Cindy is a caregiver through and through. She is a mom and grandma and enjoys spending time with family and friends.
At 82 years old, she still works and helps people as a clinical social worker.
She loves knitting, listening to music, playing mahjong, reading and the theater. She is also on the board of an organization that provides scholarships to students who have cancer.
“It was ironic to have cancer after years of working with students who have cancer. They inspire me because most of them overcome cancer and lead productive lives,” Cindy said.
Finding purpose after pancreatic cancer diagnosis
“I want to make some sense out of all this,” Cindy said. “It gives more meaning to what I am facing if I can help other people.”
Cindy is raising awareness about the pancreatic cancer screening study because she “has faith in Dr. Frank and the entire team.”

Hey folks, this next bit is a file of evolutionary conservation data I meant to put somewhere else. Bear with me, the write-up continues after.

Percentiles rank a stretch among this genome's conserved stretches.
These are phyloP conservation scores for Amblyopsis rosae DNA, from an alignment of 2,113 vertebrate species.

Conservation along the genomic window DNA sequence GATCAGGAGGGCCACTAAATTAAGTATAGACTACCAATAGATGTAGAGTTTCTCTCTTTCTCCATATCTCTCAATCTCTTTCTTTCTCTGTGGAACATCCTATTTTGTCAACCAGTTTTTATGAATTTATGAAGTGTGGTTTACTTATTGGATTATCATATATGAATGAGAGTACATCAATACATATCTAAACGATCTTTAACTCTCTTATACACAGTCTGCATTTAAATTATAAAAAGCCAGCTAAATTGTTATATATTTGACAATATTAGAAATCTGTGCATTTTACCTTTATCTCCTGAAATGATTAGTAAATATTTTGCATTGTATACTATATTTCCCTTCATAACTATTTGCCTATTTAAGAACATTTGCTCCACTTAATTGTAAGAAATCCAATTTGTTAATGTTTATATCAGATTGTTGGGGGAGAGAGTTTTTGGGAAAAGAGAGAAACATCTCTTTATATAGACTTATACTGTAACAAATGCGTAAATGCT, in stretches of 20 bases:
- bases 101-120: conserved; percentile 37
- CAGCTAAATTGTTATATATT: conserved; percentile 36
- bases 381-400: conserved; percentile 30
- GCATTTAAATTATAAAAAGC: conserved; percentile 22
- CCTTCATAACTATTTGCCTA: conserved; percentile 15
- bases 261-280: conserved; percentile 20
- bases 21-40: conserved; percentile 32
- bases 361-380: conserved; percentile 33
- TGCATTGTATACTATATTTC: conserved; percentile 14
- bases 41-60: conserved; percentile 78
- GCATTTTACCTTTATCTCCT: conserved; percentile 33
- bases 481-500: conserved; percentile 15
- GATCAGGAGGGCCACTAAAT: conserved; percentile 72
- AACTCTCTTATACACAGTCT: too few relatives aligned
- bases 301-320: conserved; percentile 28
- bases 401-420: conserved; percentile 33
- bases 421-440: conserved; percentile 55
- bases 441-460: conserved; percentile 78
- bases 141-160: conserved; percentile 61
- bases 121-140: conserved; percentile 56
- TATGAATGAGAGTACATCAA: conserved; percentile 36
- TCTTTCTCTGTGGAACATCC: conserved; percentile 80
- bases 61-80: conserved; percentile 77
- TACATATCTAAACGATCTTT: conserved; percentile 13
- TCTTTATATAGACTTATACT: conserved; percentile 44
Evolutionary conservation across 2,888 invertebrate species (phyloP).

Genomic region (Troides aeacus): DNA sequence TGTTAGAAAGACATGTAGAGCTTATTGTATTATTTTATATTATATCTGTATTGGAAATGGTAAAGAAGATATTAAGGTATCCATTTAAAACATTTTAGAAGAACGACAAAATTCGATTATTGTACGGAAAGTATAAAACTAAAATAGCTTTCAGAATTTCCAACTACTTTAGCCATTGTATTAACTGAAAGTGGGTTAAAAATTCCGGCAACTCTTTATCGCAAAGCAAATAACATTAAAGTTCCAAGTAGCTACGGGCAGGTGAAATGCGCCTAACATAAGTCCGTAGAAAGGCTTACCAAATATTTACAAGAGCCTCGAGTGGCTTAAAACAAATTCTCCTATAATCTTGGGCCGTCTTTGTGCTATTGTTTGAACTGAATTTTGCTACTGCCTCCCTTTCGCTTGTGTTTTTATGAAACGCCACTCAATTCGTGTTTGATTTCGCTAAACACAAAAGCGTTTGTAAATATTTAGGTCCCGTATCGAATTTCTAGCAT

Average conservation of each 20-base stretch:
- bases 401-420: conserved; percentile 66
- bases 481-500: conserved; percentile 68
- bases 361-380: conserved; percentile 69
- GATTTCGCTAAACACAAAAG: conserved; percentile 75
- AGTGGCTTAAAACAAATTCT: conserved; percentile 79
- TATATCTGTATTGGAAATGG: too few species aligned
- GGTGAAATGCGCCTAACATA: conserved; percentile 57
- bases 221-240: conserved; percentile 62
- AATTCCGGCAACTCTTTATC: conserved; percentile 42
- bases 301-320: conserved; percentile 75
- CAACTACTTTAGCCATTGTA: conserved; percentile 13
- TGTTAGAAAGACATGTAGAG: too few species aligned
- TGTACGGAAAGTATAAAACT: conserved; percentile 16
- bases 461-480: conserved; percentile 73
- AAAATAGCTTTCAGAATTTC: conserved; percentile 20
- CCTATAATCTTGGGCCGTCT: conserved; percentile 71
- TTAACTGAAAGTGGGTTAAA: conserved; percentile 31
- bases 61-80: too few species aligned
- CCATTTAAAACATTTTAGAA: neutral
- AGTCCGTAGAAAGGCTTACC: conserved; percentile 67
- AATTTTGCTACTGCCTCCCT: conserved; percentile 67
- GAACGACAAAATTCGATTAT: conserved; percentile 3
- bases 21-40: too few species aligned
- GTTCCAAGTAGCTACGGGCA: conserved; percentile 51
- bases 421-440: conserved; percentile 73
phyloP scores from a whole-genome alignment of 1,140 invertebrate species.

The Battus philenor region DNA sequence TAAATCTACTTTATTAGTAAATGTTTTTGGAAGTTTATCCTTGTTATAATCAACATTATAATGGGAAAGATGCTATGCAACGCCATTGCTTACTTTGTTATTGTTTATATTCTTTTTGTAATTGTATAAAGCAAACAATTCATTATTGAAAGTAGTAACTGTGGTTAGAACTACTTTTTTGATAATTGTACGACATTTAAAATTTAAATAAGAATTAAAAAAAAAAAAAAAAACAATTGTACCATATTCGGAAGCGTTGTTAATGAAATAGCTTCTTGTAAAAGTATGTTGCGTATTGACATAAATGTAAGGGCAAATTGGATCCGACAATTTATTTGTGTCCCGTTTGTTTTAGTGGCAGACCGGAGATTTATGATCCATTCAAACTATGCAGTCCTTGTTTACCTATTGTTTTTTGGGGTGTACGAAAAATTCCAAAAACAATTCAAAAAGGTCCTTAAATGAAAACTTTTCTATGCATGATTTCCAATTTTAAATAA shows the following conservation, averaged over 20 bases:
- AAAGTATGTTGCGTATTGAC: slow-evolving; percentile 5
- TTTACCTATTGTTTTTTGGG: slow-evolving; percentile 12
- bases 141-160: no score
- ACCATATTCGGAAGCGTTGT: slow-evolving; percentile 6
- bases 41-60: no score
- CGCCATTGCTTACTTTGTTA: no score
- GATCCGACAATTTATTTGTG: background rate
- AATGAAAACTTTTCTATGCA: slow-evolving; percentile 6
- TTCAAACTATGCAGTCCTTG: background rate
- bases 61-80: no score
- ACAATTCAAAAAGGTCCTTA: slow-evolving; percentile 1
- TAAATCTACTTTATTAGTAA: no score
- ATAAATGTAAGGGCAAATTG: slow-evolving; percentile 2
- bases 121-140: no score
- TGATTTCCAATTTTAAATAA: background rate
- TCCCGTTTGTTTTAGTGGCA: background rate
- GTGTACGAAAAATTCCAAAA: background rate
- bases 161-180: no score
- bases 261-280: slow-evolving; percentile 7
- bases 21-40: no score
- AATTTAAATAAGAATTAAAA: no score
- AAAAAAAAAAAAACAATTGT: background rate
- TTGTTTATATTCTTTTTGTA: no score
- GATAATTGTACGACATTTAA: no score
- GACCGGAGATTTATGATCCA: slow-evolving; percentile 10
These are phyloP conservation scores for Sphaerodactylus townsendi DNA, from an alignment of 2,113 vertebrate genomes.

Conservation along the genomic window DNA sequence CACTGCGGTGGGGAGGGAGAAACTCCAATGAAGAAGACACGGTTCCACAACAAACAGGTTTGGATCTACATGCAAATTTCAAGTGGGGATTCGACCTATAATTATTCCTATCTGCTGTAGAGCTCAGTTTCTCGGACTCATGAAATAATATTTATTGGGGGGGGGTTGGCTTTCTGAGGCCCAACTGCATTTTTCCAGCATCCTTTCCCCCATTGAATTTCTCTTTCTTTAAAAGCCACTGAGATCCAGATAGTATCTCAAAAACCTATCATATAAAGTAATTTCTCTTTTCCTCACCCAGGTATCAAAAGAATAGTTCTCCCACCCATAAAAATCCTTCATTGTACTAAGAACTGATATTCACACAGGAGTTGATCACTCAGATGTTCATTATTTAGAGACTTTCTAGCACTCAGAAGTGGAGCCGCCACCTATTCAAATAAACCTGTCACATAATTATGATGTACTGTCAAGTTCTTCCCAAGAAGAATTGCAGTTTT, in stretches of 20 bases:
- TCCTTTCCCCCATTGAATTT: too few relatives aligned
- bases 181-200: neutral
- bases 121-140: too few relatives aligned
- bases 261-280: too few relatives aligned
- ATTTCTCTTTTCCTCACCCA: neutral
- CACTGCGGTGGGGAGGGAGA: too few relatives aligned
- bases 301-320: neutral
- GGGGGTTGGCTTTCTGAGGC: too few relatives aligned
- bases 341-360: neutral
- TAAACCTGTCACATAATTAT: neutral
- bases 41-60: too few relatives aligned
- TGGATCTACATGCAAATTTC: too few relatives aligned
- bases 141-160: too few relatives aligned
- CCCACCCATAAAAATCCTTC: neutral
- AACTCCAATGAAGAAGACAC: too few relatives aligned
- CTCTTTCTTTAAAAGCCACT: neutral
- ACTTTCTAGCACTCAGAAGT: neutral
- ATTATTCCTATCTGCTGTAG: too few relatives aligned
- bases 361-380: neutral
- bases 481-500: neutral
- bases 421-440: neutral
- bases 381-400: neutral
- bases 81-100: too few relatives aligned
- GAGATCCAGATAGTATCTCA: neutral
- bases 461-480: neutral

Norwalk Hospital is hosting an event to raise money for the pancreatic cancer screening study, which is 100% funded by philanthropy. Called Rocking for the Cure, Dr. Frank’s band, DNR is performing at the Westport Library on Saturday, November 18, 2023. Special guest James (Jim) Naughton will also perform.
Jim has a special connection with the Whittingham Cancer Center because Dr. Frank was the doctor for his wife, Pam, when she had pancreatic cancer.
Cindy is speaking at the event and recalled another interesting connection. Many years ago, Cindy was the business manager for a local YMCA. Jim and Pam Naughton were members and Pam participated in a fitness program Cindy managed.
“It is an absolute honor to carry on Pam’s legacy,” Cindy said.
Visit rockingforthecure.funraise.org to learn more about Rocking for the Cure and purchase tickets. The event starts at 6:30 p.m. on Saturday, November 18, 2023, at Westport Library. All proceeds will go to the Nuvance Health pancreatic cancer research program.
*The patient’s name has been changed to protect her privacy.
Disclaimer: Outcomes from cancer vary from person to person. No individual results should be seen as typical.